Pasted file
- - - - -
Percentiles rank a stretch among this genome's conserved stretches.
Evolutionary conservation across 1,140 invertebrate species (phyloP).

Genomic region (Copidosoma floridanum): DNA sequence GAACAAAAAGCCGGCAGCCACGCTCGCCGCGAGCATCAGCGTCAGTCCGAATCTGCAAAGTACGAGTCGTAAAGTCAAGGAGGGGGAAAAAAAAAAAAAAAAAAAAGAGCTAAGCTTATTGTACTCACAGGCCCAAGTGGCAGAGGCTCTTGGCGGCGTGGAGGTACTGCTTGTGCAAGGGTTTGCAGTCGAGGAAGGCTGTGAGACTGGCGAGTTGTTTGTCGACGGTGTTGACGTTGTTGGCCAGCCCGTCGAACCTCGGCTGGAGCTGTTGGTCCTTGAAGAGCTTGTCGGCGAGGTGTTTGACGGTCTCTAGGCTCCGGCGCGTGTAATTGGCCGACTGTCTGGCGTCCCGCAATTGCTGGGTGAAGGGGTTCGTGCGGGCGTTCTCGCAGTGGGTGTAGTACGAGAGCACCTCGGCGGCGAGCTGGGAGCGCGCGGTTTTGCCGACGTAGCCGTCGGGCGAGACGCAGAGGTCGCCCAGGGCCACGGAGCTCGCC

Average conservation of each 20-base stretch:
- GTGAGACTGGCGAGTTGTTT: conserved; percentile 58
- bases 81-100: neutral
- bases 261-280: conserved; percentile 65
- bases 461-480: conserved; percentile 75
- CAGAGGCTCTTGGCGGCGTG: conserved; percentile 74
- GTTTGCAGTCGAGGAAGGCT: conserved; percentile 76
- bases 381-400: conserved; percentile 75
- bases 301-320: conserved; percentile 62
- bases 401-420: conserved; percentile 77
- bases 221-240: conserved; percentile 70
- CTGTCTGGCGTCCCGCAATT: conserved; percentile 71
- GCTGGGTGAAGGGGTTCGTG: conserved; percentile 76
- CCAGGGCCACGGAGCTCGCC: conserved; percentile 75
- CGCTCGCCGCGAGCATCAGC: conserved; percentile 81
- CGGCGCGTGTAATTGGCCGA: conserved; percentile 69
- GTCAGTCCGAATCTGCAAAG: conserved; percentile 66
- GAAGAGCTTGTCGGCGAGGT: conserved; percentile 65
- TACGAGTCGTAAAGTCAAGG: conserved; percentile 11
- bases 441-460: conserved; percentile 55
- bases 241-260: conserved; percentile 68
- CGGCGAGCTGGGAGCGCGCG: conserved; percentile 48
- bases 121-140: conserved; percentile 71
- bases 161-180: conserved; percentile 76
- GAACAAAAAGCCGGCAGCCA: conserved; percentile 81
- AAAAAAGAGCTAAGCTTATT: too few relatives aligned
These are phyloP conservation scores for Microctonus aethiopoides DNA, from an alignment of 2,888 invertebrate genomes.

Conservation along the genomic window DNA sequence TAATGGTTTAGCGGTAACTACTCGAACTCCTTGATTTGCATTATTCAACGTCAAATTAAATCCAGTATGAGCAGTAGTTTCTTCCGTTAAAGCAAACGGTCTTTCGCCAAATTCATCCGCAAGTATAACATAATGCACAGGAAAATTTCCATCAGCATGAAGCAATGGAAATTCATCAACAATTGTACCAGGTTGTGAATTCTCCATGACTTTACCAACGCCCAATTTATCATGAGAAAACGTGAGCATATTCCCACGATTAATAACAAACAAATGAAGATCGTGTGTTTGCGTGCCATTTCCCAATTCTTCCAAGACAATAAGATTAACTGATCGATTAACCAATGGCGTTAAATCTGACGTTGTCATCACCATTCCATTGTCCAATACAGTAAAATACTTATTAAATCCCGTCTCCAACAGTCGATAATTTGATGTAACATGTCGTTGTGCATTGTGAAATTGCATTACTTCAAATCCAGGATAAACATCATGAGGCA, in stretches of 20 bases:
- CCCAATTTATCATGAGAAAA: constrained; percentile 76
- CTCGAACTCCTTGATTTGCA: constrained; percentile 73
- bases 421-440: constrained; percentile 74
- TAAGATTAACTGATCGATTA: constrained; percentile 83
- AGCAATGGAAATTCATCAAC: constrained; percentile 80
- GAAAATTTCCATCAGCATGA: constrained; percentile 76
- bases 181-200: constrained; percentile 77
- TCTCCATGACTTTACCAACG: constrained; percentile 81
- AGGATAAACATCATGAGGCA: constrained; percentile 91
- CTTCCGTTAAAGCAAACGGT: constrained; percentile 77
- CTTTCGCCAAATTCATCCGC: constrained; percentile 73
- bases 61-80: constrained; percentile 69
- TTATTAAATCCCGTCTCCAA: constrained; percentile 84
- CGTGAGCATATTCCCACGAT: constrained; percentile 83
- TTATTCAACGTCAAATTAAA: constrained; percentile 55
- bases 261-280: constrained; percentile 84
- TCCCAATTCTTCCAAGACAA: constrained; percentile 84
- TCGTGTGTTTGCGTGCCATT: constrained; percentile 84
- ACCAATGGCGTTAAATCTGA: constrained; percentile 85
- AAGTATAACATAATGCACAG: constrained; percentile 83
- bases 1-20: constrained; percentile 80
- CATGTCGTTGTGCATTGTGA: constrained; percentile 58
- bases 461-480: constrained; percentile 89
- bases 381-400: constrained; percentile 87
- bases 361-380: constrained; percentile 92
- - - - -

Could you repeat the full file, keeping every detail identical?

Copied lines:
Percentiles rank a stretch among this genome's conserved stretches.
Evolutionary conservation across 1,140 invertebrate species (phyloP).

Genomic region (Copidosoma floridanum): DNA sequence GAACAAAAAGCCGGCAGCCACGCTCGCCGCGAGCATCAGCGTCAGTCCGAATCTGCAAAGTACGAGTCGTAAAGTCAAGGAGGGGGAAAAAAAAAAAAAAAAAAAAGAGCTAAGCTTATTGTACTCACAGGCCCAAGTGGCAGAGGCTCTTGGCGGCGTGGAGGTACTGCTTGTGCAAGGGTTTGCAGTCGAGGAAGGCTGTGAGACTGGCGAGTTGTTTGTCGACGGTGTTGACGTTGTTGGCCAGCCCGTCGAACCTCGGCTGGAGCTGTTGGTCCTTGAAGAGCTTGTCGGCGAGGTGTTTGACGGTCTCTAGGCTCCGGCGCGTGTAATTGGCCGACTGTCTGGCGTCCCGCAATTGCTGGGTGAAGGGGTTCGTGCGGGCGTTCTCGCAGTGGGTGTAGTACGAGAGCACCTCGGCGGCGAGCTGGGAGCGCGCGGTTTTGCCGACGTAGCCGTCGGGCGAGACGCAGAGGTCGCCCAGGGCCACGGAGCTCGCC

Average conservation of each 20-base stretch:
- GTGAGACTGGCGAGTTGTTT: conserved; percentile 58
- bases 81-100: neutral
- bases 261-280: conserved; percentile 65
- bases 461-480: conserved; percentile 75
- CAGAGGCTCTTGGCGGCGTG: conserved; percentile 74
- GTTTGCAGTCGAGGAAGGCT: conserved; percentile 76
- bases 381-400: conserved; percentile 75
- bases 301-320: conserved; percentile 62
- bases 401-420: conserved; percentile 77
- bases 221-240: conserved; percentile 70
- CTGTCTGGCGTCCCGCAATT: conserved; percentile 71
- GCTGGGTGAAGGGGTTCGTG: conserved; percentile 76
- CCAGGGCCACGGAGCTCGCC: conserved; percentile 75
- CGCTCGCCGCGAGCATCAGC: conserved; percentile 81
- CGGCGCGTGTAATTGGCCGA: conserved; percentile 69
- GTCAGTCCGAATCTGCAAAG: conserved; percentile 66
- GAAGAGCTTGTCGGCGAGGT: conserved; percentile 65
- TACGAGTCGTAAAGTCAAGG: conserved; percentile 11
- bases 441-460: conserved; percentile 55
- bases 241-260: conserved; percentile 68
- CGGCGAGCTGGGAGCGCGCG: conserved; percentile 48
- bases 121-140: conserved; percentile 71
- bases 161-180: conserved; percentile 76
- GAACAAAAAGCCGGCAGCCA: conserved; percentile 81
- AAAAAAGAGCTAAGCTTATT: too few relatives aligned
These are phyloP conservation scores for Microctonus aethiopoides DNA, from an alignment of 2,888 invertebrate genomes.

Conservation along the genomic window DNA sequence TAATGGTTTAGCGGTAACTACTCGAACTCCTTGATTTGCATTATTCAACGTCAAATTAAATCCAGTATGAGCAGTAGTTTCTTCCGTTAAAGCAAACGGTCTTTCGCCAAATTCATCCGCAAGTATAACATAATGCACAGGAAAATTTCCATCAGCATGAAGCAATGGAAATTCATCAACAATTGTACCAGGTTGTGAATTCTCCATGACTTTACCAACGCCCAATTTATCATGAGAAAACGTGAGCATATTCCCACGATTAATAACAAACAAATGAAGATCGTGTGTTTGCGTGCCATTTCCCAATTCTTCCAAGACAATAAGATTAACTGATCGATTAACCAATGGCGTTAAATCTGACGTTGTCATCACCATTCCATTGTCCAATACAGTAAAATACTTATTAAATCCCGTCTCCAACAGTCGATAATTTGATGTAACATGTCGTTGTGCATTGTGAAATTGCATTACTTCAAATCCAGGATAAACATCATGAGGCA, in stretches of 20 bases:
- CCCAATTTATCATGAGAAAA: constrained; percentile 76
- CTCGAACTCCTTGATTTGCA: constrained; percentile 73
- bases 421-440: constrained; percentile 74
- TAAGATTAACTGATCGATTA: constrained; percentile 83
- AGCAATGGAAATTCATCAAC: constrained; percentile 80
- GAAAATTTCCATCAGCATGA: constrained; percentile 76
- bases 181-200: constrained; percentile 77
- TCTCCATGACTTTACCAACG: constrained; percentile 81
- AGGATAAACATCATGAGGCA: constrained; percentile 91
- CTTCCGTTAAAGCAAACGGT: constrained; percentile 77
- CTTTCGCCAAATTCATCCGC: constrained; percentile 73
- bases 61-80: constrained; percentile 69
- TTATTAAATCCCGTCTCCAA: constrained; percentile 84
- CGTGAGCATATTCCCACGAT: constrained; percentile 83
- TTATTCAACGTCAAATTAAA: constrained; percentile 55
- bases 261-280: constrained; percentile 84
- TCCCAATTCTTCCAAGACAA: constrained; percentile 84
- TCGTGTGTTTGCGTGCCATT: constrained; percentile 84
- ACCAATGGCGTTAAATCTGA: constrained; percentile 85
- AAGTATAACATAATGCACAG: constrained; percentile 83
- bases 1-20: constrained; percentile 80
- CATGTCGTTGTGCATTGTGA: constrained; percentile 58
- bases 461-480: constrained; percentile 89
- bases 381-400: constrained; percentile 87
- bases 361-380: constrained; percentile 92